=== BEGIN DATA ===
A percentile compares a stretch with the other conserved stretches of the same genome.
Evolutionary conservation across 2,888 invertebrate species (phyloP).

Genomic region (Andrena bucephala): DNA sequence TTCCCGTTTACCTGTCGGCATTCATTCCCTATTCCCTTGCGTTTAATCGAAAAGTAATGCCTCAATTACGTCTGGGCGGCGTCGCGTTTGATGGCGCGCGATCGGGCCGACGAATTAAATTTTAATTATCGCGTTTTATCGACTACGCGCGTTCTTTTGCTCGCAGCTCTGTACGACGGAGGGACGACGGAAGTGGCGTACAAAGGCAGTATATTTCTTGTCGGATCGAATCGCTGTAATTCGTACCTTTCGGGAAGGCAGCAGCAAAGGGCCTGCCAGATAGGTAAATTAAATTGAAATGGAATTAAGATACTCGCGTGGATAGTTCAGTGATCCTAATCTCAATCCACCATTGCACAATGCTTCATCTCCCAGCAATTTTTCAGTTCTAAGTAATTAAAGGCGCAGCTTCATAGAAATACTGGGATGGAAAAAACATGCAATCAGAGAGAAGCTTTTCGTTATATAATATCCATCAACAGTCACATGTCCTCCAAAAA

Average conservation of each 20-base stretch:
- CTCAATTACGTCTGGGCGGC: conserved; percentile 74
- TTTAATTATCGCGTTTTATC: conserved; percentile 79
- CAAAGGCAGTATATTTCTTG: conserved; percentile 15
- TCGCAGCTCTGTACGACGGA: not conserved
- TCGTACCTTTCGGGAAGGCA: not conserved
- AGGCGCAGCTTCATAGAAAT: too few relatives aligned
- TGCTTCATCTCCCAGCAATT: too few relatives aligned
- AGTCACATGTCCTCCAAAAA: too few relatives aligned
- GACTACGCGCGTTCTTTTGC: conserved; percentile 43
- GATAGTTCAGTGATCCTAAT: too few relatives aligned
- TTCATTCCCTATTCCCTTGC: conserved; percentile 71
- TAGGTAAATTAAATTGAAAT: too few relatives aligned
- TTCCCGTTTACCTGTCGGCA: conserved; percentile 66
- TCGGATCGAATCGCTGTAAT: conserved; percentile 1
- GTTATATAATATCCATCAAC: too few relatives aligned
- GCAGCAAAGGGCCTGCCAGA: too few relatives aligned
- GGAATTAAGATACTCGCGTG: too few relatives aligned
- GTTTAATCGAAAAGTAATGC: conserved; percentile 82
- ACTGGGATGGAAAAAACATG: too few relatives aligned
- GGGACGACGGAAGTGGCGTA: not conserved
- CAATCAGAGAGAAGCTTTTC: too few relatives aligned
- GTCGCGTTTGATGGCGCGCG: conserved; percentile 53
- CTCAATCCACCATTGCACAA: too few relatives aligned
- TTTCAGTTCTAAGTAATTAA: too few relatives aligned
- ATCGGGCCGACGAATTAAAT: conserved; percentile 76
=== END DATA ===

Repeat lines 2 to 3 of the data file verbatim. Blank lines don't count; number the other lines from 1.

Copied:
Evolutionary conservation across 2,888 invertebrate species (phyloP).

Genomic region (Andrena bucephala): DNA sequence TTCCCGTTTACCTGTCGGCATTCATTCCCTATTCCCTTGCGTTTAATCGAAAAGTAATGCCTCAATTACGTCTGGGCGGCGTCGCGTTTGATGGCGCGCGATCGGGCCGACGAATTAAATTTTAATTATCGCGTTTTATCGACTACGCGCGTTCTTTTGCTCGCAGCTCTGTACGACGGAGGGACGACGGAAGTGGCGTACAAAGGCAGTATATTTCTTGTCGGATCGAATCGCTGTAATTCGTACCTTTCGGGAAGGCAGCAGCAAAGGGCCTGCCAGATAGGTAAATTAAATTGAAATGGAATTAAGATACTCGCGTGGATAGTTCAGTGATCCTAATCTCAATCCACCATTGCACAATGCTTCATCTCCCAGCAATTTTTCAGTTCTAAGTAATTAAAGGCGCAGCTTCATAGAAATACTGGGATGGAAAAAACATGCAATCAGAGAGAAGCTTTTCGTTATATAATATCCATCAACAGTCACATGTCCTCCAAAAA